Soutenance de l’habilitation à diriger les recherches

Pour ceux qui veulent en savoir plus sur mes recherches passée et les projets qui me motivent vous regarder ma soutenance pour l’obtention de l’habilitation à diriger les recherches.

Multifaceted functional diversity for multifaceted crop yield: towards ecological assembly rules for varietal mixtures

Germain Montazeaud, Cyrille Violle, Pierre Roumet, Aline Rocher, Martin Ecarnot, Frédéric Compan, Guillaume Maillet, Florian Fort, Hélène Fréville

Journal of Applied Ecology


  1. Ecological theories suggest that higher plant genetic diversity can increase productivity in natural ecosystems. So far, varietal mixtures, that is, the cultivation of different genotypes within a field, have shown contrasting results, notably for grain yield where both positive and negative mixing effects have been reported. Such discrepancy between ecological theories and agronomical applications calls for a better understanding of plant–plant interactions in crops.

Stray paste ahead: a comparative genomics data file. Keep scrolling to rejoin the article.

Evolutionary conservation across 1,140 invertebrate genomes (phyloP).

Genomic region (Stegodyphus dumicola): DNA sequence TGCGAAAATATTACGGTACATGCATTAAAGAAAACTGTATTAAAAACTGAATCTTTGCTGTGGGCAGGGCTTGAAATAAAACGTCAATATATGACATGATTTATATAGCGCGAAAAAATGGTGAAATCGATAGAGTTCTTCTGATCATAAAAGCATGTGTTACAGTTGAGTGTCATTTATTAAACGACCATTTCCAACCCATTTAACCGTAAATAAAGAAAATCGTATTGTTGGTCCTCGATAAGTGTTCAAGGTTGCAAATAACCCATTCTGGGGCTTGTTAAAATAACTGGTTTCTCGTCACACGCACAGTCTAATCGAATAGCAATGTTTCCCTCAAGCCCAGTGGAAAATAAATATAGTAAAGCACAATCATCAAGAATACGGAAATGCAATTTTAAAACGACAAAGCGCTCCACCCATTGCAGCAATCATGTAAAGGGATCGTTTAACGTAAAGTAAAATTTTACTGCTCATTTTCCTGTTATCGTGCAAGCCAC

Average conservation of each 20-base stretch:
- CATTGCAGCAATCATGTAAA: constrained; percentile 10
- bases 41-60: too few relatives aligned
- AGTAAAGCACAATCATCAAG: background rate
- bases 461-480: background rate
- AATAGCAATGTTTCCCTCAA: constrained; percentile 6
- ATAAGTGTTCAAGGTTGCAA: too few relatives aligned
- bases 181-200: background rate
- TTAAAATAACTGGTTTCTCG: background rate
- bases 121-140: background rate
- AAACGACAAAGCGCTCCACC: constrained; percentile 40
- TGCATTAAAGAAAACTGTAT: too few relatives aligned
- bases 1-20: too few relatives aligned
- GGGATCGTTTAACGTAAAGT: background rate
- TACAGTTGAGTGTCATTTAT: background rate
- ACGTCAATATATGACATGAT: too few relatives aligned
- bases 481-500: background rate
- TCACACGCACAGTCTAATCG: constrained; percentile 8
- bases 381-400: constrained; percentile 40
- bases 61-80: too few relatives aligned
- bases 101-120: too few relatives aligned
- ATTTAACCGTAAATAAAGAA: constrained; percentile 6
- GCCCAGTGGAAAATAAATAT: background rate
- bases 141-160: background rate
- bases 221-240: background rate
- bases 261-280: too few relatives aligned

2. Using durum wheat Triticum turgidum ssp. durum as a model species, we investigated the effect of functional trait composition on productivity and grain quality of varietal mixtures by growing 179 highly diverse genotypes in pure stands and 197 two-way mixtures in field conditions. We quantified the agronomic performance of the mixtures relative to their components grown in pure stands on two variables related to productivity, vegetative biomass yield and grain yield, and one variable related to grain quality, grain protein content. We then analysed the relationship between the relative performance of the mixtures and their functional composition that we characterized with trait means and trait differences on 19 above- and below-ground traits.